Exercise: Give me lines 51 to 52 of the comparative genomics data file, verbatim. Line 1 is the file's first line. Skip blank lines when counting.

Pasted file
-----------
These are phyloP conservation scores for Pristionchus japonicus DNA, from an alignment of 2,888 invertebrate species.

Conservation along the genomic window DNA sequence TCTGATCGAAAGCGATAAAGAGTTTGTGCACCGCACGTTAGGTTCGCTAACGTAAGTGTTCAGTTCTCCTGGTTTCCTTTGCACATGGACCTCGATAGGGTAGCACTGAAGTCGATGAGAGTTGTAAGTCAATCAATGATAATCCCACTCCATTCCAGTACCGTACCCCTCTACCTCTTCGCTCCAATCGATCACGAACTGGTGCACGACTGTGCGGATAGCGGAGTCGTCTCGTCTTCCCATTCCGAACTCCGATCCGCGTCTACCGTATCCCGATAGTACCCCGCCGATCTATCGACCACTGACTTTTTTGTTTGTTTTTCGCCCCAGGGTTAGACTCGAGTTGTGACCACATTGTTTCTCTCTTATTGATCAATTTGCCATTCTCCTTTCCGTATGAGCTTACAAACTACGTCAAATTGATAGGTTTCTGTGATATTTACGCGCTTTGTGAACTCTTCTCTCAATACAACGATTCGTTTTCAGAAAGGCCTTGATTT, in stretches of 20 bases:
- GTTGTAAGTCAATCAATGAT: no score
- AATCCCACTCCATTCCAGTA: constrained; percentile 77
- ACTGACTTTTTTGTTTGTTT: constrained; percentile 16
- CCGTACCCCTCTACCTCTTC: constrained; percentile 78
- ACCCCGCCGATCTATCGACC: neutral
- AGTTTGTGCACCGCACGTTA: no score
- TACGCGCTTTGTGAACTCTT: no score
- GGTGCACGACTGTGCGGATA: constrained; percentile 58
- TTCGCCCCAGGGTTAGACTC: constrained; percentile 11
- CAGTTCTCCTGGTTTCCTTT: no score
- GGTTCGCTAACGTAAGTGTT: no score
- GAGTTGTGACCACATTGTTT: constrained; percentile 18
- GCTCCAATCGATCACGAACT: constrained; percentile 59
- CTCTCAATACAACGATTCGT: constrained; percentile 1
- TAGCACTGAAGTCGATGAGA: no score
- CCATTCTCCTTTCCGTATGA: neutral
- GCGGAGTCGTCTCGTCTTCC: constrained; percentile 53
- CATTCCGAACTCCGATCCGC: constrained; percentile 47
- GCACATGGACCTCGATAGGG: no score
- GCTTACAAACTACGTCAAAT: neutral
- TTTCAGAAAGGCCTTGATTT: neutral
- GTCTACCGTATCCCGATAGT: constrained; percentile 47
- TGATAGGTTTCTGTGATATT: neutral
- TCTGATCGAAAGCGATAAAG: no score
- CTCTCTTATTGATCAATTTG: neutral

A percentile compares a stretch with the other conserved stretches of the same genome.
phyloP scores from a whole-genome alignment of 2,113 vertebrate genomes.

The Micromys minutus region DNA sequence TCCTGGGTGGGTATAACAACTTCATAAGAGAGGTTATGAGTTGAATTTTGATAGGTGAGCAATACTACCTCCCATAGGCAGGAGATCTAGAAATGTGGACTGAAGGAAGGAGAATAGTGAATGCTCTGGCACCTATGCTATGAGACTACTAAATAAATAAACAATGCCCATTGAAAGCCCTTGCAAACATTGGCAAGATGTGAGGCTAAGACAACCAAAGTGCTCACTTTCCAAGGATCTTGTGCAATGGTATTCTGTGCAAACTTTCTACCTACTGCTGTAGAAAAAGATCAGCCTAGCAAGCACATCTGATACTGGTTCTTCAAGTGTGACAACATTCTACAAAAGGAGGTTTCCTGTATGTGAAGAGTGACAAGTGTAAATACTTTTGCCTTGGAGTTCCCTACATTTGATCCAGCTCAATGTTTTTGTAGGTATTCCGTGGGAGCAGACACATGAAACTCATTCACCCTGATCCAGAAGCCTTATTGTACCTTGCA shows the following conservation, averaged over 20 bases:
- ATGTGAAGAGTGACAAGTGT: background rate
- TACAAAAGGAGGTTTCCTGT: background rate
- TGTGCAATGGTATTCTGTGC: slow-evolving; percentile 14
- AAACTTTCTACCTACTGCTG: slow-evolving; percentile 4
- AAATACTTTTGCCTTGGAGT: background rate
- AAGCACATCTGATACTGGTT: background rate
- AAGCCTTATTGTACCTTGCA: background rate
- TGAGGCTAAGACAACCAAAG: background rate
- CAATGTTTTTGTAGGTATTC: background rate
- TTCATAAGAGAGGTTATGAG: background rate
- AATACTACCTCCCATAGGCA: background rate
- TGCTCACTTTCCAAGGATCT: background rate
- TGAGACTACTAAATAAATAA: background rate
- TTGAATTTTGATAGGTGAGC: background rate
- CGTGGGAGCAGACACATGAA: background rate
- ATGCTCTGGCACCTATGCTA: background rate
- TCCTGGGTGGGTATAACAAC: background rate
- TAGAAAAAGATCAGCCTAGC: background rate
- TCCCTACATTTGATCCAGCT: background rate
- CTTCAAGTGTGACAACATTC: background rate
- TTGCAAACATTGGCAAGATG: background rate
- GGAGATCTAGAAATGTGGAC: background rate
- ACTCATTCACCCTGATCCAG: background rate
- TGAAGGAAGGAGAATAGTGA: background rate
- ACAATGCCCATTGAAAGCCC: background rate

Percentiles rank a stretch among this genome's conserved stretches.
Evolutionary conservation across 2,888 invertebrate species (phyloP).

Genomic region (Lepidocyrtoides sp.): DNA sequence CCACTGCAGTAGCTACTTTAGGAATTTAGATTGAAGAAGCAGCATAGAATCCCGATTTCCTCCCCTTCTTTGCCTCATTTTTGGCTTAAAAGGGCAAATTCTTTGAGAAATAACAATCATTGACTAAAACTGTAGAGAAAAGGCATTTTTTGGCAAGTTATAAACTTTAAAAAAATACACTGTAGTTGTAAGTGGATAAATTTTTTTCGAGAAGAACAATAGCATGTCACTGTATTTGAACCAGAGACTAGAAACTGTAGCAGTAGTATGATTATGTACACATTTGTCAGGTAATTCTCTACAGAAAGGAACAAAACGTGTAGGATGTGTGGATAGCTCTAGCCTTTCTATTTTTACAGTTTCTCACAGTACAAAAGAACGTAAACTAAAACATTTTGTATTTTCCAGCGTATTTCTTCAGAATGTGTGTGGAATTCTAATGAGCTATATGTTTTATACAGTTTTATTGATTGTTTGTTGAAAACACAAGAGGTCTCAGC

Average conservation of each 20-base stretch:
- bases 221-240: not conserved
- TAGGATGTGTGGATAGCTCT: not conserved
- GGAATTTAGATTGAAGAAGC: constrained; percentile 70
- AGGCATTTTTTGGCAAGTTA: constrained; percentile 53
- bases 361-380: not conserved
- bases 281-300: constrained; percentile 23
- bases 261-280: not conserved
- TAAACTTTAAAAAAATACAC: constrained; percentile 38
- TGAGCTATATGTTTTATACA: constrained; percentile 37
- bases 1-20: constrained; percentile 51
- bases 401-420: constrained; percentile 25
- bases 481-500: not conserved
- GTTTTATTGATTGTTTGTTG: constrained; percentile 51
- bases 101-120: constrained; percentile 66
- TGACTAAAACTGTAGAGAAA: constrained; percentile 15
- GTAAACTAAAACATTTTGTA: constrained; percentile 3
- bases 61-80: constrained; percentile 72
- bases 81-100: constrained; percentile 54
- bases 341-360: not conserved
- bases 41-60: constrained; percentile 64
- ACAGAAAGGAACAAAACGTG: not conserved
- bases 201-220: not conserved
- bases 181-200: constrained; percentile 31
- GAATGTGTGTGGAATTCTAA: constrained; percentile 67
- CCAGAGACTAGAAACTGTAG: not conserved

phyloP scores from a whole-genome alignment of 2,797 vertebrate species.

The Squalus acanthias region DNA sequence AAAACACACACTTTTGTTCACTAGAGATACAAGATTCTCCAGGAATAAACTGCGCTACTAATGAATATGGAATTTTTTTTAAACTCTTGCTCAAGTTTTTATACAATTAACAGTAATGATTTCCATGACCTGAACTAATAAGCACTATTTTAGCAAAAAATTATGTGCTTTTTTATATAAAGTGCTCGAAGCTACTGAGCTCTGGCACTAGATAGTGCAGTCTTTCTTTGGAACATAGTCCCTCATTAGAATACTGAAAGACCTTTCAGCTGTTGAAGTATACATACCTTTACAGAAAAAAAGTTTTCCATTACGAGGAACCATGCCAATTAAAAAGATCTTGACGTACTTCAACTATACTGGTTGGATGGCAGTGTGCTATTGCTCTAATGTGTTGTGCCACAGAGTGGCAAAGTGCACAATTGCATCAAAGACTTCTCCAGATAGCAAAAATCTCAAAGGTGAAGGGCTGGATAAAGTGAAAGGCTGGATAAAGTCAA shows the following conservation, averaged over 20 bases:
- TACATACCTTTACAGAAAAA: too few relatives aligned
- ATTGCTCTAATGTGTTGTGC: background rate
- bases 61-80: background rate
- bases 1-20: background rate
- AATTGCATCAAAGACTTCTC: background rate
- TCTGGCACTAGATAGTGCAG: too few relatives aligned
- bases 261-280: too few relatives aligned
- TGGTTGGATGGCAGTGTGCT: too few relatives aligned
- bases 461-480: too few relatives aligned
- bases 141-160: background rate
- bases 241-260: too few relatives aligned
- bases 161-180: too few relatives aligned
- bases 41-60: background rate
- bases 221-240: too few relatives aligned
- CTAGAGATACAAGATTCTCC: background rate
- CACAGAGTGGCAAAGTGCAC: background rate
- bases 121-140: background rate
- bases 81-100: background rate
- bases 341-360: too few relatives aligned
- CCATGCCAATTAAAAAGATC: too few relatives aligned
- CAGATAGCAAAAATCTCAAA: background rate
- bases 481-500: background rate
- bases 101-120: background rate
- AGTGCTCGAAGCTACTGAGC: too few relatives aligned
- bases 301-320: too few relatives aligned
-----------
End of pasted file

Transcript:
- TTGCAAACATTGGCAAGATG: background rate
- GGAGATCTAGAAATGTGGAC: background rate